Lucas Raymond, RW, Frölunda HC J18, 5’10, 165lbs, DOB 03.28.02

It’s hard to do Lucas Raymond justice when it comes to pointing out how crucial he was to Frölunda, on their way to this year’s J18-Gold. Raymond had an assist on one out of Frölunda’s two goals in the semifinal and he scored the deciding goal in the shootouts. In the gold medal game Raymond first gave Frölunda a 3-2-lead in the third period, and later he scored the championship-clinching goal with about three minutes to go. But nothing about his performance was a surprise to anyone that has followed Raymond. He was J20 SuperElit’s best player this season so when he stepped down to play with the J18-team it was obvious that he would make an impact and be even more of a difference-maker than he already is against higher-level competition.

There are many aspects of Raymond’s game to like; his explosiveness and speed are among the best in J20 SuperElit, so when he played against slower paced opponents in J18 he became close to impossible to handle. He could blast past defenders on the outside and go around them to challenge the net. With his exceptional first steps he was often looking to carry the puck through the space between the defender and forward when he tried to make his way from the boards into the high slot in the offensive zone. Raymond showed that he has a very diverse arsenal of tools when he has the puck in his possession; he could make creative and unexpected plays, which always were accurate and high quality, and when defenders focused too much on cutting of angles for a pass he did not hesitate to take advantage of the extra space to unleash a wrist- or slapshot. He also has quick and soft hands, so when a defender got too close to Raymond, he could make a fast move and to get past, to create more space for himself or to directly generate a scoring chance. But Raymond isn’t all skill and flair, he is a hard-working player and his compete-level is as high as it gets. He hates to lose and loves to win, and it clearly showed. When he was on the ice Raymond was the one that worked the hardest, fought the most for pucks and he never took a lazy stride while backchecking. Raymond once again showed that he likes to play under pressure and that he can step up and be a true difference-maker in the playoffs, and not only be a dominant force during the regular season. When Raymond played against J18-competition it was hard to think that he is a U17-player and is eligible to play another full year with the J18-team. For him, this was another step in solidifying himself as one of the absolute top prospects for the 2020 NHL Entry Draft.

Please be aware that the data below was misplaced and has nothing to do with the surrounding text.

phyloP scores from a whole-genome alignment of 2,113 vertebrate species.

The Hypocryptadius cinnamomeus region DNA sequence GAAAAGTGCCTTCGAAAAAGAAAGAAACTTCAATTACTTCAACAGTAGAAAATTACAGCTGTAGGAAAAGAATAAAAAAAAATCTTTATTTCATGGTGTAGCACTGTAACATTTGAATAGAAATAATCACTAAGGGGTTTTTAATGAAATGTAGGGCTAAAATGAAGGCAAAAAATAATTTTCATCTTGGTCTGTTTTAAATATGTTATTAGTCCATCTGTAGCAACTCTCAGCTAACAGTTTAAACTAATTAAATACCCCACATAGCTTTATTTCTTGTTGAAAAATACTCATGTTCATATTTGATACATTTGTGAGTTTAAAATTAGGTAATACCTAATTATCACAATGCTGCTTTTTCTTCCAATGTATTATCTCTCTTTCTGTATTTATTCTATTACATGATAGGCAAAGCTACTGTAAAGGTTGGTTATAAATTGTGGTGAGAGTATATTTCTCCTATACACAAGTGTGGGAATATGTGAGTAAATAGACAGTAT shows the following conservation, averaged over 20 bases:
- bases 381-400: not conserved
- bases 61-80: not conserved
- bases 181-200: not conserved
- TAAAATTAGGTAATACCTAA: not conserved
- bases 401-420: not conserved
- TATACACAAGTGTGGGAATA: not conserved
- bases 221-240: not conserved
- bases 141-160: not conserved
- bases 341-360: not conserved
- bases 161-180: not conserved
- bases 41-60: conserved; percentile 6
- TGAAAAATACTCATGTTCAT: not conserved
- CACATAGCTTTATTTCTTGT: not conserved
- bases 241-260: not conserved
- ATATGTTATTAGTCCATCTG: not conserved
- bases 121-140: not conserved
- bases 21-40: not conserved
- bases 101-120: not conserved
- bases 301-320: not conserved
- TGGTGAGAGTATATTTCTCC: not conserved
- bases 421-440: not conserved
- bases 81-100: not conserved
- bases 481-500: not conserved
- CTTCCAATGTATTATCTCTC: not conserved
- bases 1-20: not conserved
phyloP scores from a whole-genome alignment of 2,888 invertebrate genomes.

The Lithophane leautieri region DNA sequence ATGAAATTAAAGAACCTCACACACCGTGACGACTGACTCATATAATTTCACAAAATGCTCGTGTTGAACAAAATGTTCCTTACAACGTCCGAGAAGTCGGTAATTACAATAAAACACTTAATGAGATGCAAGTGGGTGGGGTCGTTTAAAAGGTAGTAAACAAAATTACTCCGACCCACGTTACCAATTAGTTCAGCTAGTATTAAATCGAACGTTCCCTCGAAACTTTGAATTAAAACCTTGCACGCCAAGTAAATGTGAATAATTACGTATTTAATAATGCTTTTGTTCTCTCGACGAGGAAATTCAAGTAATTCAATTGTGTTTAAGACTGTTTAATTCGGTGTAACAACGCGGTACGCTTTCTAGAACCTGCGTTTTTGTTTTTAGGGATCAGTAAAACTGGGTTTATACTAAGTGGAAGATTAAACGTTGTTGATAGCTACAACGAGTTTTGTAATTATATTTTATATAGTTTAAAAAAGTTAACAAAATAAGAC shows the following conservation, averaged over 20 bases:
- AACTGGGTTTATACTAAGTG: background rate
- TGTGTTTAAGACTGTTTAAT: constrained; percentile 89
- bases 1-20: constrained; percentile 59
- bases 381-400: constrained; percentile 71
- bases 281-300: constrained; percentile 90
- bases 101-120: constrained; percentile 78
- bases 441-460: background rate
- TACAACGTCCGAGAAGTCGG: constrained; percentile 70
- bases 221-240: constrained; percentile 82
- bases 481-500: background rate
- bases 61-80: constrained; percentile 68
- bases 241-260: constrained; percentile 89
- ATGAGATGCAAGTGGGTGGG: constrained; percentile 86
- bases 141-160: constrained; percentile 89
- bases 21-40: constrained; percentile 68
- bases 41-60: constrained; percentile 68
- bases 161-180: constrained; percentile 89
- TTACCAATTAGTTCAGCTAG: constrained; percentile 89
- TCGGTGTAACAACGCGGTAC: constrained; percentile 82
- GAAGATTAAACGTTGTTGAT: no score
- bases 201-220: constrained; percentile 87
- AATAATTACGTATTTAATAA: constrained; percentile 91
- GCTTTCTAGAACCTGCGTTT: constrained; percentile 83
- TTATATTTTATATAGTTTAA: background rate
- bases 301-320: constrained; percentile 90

That’s it for me for this update. Thanks a lot for reading, and I’d like to give a big congratulations to Frölunda J18 for winning the J18 SM-Gold.

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This article is about:
NHL Entry Draft 2020 NHL Prospects Scouting Reports Djurgårdens IF J18 Färjestad BK J18 Frölunda HC J18 Skellefteå AIK J18 J18 Elit Lucas Raymond Alexander Holtz Leo Lööf Zion Nybeck